Three nights on Hoop Doet Leven in Toul and we feel as if our bargee chops are surfacing. The transition from Massachusetts to France could not have been smoother: Air France to Charles de Gaulle Airport, whisking through French customs barely slowing down and, wonder of wonders, all six duffle bags and large suitcase containing all of our Frenchly worldly goods showed up on the baggage conveyor. We could not have squeezed a lemon into our mini rental car but, after a five hour drive, we arrived at Lorraine Marine and found Hoop Doet Levin tied to the quay and waiting for us. Thank you to Bud & Joyce, who left the boat spotless (it is a toss up whether the kitchen or the engine room is more pristine). We filled the water tanks, drained the antifreeze from the water lines and – voila – water, toilets and civilization.
Heat was another matter. A favorite definition of “cruising” is the act of making repairs in exotic places. Hoop is heated with two diesel fueled heating stoves, one of which supplies hot water to radiators throughout the boat. A small electric pump supplies “red” diesel (the kind with no French transportation fuel tax) for the stoves. Unfortunately, that pump does not seem to have survived the winter. It clicked, clacked, overheated and gave up the ghost. We’ve used portable electric heaters and our down comforter from home (after a fortunate last minute switch from the summer comforter to the winter one, just in case), but a new pump is chugging through the Chunnel from the dealer in England at this moment and we should have heat just as the warmer weather reaches us in a few days.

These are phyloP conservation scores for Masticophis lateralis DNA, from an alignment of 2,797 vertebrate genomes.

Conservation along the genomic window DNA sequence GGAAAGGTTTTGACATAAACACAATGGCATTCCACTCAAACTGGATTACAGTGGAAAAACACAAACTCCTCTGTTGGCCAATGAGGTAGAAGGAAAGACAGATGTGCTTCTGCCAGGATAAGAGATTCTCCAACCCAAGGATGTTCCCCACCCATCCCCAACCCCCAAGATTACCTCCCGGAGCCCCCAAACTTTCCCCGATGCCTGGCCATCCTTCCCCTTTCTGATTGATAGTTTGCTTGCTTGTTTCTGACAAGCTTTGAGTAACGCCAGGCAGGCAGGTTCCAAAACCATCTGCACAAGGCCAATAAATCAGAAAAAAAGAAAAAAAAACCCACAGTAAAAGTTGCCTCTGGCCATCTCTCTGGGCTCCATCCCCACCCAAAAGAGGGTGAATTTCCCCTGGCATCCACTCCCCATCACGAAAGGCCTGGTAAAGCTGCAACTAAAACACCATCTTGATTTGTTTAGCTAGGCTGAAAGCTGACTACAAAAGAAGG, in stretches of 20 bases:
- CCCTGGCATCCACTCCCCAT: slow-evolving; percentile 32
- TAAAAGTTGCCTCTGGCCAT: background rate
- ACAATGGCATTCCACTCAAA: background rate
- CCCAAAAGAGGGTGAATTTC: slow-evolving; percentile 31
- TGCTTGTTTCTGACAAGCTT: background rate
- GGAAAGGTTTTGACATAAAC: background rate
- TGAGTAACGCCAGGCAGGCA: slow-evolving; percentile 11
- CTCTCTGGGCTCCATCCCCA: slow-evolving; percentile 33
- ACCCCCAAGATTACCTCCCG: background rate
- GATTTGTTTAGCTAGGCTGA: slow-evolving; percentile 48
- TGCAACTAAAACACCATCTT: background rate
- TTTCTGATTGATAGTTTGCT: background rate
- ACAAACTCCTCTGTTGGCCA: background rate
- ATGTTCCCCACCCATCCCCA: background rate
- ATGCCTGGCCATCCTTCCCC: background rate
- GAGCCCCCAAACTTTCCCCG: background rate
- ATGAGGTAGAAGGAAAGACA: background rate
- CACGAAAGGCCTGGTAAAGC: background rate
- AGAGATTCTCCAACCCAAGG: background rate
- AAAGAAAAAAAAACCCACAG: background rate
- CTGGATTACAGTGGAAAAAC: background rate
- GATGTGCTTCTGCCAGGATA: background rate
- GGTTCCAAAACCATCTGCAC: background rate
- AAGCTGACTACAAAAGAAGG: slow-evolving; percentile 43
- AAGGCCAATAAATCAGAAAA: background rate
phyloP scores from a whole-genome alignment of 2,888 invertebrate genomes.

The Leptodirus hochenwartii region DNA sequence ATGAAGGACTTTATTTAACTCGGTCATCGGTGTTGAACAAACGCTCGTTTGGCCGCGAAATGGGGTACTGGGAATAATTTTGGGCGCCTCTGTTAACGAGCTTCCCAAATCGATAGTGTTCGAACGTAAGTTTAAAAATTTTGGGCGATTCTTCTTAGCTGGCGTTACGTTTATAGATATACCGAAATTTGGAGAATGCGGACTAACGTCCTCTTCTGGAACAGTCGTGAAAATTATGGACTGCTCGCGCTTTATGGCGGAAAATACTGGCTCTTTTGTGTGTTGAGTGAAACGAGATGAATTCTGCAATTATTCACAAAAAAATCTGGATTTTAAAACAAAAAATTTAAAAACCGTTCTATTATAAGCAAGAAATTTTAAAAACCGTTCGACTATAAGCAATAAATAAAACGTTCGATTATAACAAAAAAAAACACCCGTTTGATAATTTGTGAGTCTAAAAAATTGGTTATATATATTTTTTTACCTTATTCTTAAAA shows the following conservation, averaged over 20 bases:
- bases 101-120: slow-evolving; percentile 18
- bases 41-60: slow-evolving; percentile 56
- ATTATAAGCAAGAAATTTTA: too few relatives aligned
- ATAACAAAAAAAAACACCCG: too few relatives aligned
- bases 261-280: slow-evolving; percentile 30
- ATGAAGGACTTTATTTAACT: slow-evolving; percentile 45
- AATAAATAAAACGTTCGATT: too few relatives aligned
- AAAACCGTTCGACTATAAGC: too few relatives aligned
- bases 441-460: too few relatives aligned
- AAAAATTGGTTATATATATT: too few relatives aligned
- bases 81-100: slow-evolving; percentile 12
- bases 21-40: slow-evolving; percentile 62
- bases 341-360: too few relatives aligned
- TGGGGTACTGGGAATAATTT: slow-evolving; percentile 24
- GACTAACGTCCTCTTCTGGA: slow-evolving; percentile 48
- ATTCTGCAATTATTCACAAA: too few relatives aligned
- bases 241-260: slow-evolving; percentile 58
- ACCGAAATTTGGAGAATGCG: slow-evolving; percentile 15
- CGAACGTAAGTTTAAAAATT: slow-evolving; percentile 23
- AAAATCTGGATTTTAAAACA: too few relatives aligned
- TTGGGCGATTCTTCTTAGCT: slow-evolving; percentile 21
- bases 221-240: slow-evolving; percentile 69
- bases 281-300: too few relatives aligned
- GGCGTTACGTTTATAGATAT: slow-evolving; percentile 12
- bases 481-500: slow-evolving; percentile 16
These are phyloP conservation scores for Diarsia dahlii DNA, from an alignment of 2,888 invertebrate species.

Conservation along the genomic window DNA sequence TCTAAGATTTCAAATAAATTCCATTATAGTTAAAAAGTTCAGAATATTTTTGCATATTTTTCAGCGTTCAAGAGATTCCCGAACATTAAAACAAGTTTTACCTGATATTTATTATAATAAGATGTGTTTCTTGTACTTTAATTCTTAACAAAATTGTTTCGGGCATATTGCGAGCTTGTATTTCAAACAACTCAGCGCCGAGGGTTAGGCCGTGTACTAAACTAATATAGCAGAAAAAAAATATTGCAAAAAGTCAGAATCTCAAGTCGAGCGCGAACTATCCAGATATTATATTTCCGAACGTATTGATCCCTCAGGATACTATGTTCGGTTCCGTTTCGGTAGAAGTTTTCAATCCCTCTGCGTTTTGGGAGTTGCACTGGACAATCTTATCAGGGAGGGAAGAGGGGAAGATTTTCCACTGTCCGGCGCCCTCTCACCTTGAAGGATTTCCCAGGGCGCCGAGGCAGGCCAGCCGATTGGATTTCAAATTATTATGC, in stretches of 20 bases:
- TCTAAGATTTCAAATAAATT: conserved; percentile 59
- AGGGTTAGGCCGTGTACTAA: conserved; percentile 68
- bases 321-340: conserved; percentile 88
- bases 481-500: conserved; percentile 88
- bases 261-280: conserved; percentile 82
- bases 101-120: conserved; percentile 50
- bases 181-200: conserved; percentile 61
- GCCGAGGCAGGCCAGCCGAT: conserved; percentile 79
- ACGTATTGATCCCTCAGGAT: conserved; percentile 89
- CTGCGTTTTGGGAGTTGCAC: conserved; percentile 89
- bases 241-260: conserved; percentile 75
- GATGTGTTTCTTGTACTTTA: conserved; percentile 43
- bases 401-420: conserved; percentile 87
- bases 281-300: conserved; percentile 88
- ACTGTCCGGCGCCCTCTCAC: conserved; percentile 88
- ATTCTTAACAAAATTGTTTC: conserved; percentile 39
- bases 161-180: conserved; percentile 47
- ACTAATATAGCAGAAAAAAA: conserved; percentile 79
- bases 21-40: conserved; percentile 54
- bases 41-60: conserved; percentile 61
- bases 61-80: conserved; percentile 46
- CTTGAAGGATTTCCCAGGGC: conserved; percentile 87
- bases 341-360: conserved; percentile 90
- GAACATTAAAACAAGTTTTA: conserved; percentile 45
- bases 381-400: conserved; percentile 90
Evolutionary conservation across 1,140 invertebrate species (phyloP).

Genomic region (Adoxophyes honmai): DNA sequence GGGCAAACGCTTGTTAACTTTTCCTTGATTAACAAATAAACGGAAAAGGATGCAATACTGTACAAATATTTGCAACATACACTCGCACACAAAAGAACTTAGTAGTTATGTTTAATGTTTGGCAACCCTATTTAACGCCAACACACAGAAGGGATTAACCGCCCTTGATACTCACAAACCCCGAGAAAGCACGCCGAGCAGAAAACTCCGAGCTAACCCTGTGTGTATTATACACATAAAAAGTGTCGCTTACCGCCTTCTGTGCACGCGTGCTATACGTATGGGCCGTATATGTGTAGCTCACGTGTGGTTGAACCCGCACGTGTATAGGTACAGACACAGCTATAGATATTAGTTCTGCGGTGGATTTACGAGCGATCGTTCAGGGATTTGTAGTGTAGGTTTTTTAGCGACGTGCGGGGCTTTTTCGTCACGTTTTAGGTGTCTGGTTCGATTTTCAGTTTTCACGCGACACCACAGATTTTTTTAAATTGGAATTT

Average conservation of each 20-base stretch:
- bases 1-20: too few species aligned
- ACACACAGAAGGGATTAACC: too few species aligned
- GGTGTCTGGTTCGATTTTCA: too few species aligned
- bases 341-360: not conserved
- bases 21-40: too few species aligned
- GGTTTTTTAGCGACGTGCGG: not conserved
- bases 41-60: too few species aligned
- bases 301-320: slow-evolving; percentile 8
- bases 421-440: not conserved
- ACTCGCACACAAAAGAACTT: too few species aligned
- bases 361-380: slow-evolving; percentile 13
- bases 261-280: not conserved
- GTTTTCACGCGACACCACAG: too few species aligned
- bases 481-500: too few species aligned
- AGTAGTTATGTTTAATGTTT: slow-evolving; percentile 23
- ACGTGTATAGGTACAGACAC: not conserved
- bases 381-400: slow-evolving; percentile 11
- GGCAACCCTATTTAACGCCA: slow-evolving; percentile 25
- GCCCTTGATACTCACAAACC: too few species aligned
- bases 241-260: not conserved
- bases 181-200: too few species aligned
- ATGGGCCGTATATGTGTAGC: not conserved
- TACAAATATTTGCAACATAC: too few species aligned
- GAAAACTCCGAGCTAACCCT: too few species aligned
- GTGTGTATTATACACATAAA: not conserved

But, c‘est la vie, we’re in France, at long last. People understand Sandra’s French and couldn’t be nicer. We’ve shopped for groceries, cooked dinners on board, had coffee at a cafe and visited with other barge folks. And Sandra is off walking a neighbor’s Australian sheep dog along the canal tow path, rehearsing how to ask a farmer if she can groom his Charolais cows.
We’re settling onto our new home of the next couple of years still high-fiving every hour or so that we actually made it here, after all the work and planning. Each day brings a new adventure, with a visit to a French IKEA coming next (we’re dreading trying to interpret pretend-Swedish descriptions written in French). We have to be under way by the end of March because the VNF, the French canal authority, drains our section of canal on April 1 for maintenance. That gives us plenty of time to explore every storage spot on the barge, and for Sandra to practice her line handling skills for the 126 locks between us and Paris, our first destination.